REVIEW: Green Lantern #36

Godhead rolls on and with odds stacked against the corps, it makes for a more interesting story. For the first time in a while I can’t think of way that the respective corps can actually come out on top. What crazy plan will the writing team of the Lantern titles come up to see the story through. Hopefully the repetition from act 1 will be a thing of a the past, and each chapter will read as the next chapter instead of stand alone episodes that happen to connect. Either way let’s resume Godhead!

Instead of an all out action issue, Venditti goes the polar opposite with character moments between characters in their respective factions. The opening scene deals with a conversation between Orion and High Father, and while it’s not the deepest moment of the book (that comes later) it does firmly establish their relationship to new readers, but I’m not sure how long term fans of New Gods feel about this scene. What makes this scene all the better is the art from guest artist Francis Portela and boy does he bring the nice lines and fun expressions on High Father and Orion.

From the last issue Hal had mentioned he had something up his sleeve and it turns out that it’s to turn towards Sinestro on New Korugar for help. This section of the story in a way serves as to catch up the other characters on events from other titles. It’s exposition heavy but it’s only for a few pages and it’s done with. It’s Sinestro’s dialog that makes the scene bearable, and it seems to me that Venditti had a fun time writing Sinestro’s dialog which seems to be especially true in the next segment of the issue.

The main crux of this issue has nothing to do with New Gods nor does it advance the plot, and given the crossover that might be the wrong move. The dialog and inevitable fight between Hal and Sinestro was the best part of this issue. Venditti absolutely nails Sinestro’s characterization with his mannerisms and calling out Hal on what his recent leadership position has done to him. Sinestro even goes so far as to say that the only reason Hal is even alive is due to him relying on instinct, implying that is how this war will be one,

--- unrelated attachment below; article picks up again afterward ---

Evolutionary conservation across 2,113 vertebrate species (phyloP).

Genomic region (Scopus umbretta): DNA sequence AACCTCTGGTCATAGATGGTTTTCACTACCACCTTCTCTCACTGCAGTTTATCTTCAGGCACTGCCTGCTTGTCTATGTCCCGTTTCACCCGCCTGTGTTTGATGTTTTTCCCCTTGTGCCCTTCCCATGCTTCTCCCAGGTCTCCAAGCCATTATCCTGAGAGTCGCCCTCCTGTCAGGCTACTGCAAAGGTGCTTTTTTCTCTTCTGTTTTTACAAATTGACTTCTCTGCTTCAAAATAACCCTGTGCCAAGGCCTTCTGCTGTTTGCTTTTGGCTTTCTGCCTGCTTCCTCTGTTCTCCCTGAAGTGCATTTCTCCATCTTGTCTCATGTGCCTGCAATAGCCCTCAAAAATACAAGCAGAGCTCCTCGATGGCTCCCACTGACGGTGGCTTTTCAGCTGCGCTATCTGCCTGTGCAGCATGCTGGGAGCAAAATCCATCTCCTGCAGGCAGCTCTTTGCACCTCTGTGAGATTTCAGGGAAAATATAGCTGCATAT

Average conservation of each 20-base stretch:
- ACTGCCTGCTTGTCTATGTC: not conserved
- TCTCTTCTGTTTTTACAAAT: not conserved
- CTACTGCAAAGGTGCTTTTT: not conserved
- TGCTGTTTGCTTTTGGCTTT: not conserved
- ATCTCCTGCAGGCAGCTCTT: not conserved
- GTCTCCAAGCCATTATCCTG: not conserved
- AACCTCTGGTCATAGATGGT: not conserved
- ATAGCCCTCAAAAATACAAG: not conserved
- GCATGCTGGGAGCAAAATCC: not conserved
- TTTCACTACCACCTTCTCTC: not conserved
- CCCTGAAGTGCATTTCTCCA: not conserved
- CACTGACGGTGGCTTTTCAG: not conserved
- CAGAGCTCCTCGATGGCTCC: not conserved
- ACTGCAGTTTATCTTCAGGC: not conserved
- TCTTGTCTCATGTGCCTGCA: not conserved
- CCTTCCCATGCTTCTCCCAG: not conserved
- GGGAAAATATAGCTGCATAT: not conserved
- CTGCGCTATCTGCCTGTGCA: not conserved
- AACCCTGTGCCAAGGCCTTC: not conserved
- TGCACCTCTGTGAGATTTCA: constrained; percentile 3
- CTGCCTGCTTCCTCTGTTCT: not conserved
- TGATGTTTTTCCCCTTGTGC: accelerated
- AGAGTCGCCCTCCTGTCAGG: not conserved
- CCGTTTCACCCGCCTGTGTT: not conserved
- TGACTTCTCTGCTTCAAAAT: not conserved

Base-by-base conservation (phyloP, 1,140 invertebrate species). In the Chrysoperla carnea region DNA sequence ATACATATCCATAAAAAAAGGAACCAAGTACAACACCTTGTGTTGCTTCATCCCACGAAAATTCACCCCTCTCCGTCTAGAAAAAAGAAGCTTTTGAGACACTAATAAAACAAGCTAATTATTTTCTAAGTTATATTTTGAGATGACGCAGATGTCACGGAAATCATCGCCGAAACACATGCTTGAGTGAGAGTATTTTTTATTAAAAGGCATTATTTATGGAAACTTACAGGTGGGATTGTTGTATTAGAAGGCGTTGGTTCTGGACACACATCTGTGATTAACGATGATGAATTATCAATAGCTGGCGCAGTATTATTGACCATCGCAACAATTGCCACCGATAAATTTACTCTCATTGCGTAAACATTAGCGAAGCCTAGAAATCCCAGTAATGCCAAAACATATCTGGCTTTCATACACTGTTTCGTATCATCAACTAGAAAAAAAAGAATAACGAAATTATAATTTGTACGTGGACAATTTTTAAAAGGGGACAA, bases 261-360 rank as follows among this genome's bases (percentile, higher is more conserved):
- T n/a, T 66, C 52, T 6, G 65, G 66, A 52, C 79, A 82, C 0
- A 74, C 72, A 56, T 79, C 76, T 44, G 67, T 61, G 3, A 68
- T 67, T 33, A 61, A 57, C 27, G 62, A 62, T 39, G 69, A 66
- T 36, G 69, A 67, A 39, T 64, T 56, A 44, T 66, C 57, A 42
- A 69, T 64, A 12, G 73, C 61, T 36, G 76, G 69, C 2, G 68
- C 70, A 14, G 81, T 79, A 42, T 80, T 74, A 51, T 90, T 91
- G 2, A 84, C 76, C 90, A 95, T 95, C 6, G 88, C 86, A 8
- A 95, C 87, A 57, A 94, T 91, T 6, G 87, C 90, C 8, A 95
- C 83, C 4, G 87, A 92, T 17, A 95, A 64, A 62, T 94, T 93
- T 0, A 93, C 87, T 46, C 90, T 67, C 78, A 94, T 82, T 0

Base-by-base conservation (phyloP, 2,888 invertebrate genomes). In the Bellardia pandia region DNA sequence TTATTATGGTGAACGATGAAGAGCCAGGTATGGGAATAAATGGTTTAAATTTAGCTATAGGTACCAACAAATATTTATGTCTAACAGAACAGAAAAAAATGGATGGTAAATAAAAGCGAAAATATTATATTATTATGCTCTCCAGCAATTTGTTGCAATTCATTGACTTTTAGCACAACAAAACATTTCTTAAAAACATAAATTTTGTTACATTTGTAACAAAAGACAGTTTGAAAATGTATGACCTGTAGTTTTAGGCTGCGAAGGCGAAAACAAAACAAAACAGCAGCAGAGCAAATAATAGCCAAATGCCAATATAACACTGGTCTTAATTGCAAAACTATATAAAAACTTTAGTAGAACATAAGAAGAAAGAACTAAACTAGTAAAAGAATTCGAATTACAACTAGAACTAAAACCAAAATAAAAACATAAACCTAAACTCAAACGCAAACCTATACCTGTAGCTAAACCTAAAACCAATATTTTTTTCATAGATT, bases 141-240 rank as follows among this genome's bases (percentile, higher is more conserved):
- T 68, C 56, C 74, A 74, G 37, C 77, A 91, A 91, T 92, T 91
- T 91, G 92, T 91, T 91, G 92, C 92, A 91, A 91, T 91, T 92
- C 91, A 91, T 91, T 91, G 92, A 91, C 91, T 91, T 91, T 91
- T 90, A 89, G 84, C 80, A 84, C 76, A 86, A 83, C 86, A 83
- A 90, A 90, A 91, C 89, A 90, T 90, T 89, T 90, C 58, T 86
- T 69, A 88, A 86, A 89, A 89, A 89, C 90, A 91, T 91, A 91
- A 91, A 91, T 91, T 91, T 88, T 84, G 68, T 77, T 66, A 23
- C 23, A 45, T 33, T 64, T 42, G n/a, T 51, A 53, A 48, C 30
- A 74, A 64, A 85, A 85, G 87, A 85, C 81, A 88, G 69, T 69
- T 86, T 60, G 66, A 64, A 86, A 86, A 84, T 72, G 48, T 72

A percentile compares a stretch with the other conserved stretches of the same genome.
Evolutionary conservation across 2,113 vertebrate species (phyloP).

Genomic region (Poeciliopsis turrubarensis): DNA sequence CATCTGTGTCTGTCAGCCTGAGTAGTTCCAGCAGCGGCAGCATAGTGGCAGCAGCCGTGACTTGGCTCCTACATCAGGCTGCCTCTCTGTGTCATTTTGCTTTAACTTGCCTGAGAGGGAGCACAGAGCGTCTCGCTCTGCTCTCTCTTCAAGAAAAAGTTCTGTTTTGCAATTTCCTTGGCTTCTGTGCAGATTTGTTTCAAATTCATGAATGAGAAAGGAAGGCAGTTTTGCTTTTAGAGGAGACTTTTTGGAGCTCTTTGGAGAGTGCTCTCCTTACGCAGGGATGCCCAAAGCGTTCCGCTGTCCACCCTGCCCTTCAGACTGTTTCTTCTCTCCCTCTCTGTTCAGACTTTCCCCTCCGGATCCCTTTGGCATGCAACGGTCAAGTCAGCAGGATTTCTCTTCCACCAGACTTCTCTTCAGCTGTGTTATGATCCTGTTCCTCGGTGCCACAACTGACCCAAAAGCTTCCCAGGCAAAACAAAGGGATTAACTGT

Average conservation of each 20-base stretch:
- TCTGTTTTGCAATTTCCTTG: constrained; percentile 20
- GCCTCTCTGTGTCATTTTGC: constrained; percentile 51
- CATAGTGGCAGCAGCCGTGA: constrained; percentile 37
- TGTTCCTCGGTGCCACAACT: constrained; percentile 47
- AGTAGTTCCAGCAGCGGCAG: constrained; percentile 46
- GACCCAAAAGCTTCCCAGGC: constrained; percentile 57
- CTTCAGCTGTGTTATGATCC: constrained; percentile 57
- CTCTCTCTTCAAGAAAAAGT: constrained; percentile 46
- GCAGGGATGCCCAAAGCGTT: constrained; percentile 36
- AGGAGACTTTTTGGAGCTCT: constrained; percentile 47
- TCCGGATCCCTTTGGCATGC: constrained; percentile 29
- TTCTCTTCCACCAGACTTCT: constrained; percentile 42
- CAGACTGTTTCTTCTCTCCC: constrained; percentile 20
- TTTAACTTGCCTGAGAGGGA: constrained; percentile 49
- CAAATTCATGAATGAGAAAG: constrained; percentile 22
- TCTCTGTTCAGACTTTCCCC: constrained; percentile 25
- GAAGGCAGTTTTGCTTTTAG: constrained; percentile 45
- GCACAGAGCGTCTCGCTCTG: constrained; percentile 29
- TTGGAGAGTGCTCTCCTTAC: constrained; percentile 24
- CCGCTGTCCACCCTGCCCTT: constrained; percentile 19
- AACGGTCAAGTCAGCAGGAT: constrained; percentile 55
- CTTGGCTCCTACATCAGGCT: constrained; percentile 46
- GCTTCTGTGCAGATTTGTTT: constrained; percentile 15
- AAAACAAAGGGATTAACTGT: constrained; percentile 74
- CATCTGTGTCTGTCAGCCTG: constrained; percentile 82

In a way this scene just shows what makes Hal the character he is and why his fans love him. On the other hand if Hal does revert back to what he was before then it does make his recent character growth all but mute. Given that Venditti was the one who has constructed Hal for this run, I doubt Hal goes back completely to his old ways, Maybe in the finale this scene will come to fruition, but only time will tell on this.

Just in time for Halloween, Venditti decided to end this issue of Green Lantern with the official reintroduction of Black Hand. Sticking to Black Hand’s modern mantle as the Black Lantern the scene seems to be aiming for a dark humor approach but it just falls flat. There is bit of shock value with the Flying Grayon’s skeletons being used to amuse Black Hand, and Hal coming to recruit him.

The biggest surprise was Francis Portela on art duties, and from my perspective he brings out the classic renderings of the characters despite the new costumes. Plus his great job of adding details to not only the individual characters but also back rounds as well. Just take a look at the panel with Black Hand eating popcorn and how each zombie not only looks different but also “acts” different. Hopefully he’ll come back for future issues.

While no this didn’t move the plot further along, it was a fine breather issue that explored a bit into some key players for this crossover.

Green Lantern #36 earns a 4/5

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One Response to “REVIEW: Green Lantern #36”

  1. daniel clavette

    Thi is one coolest and the best green lantern comics.and i hope to reed more.


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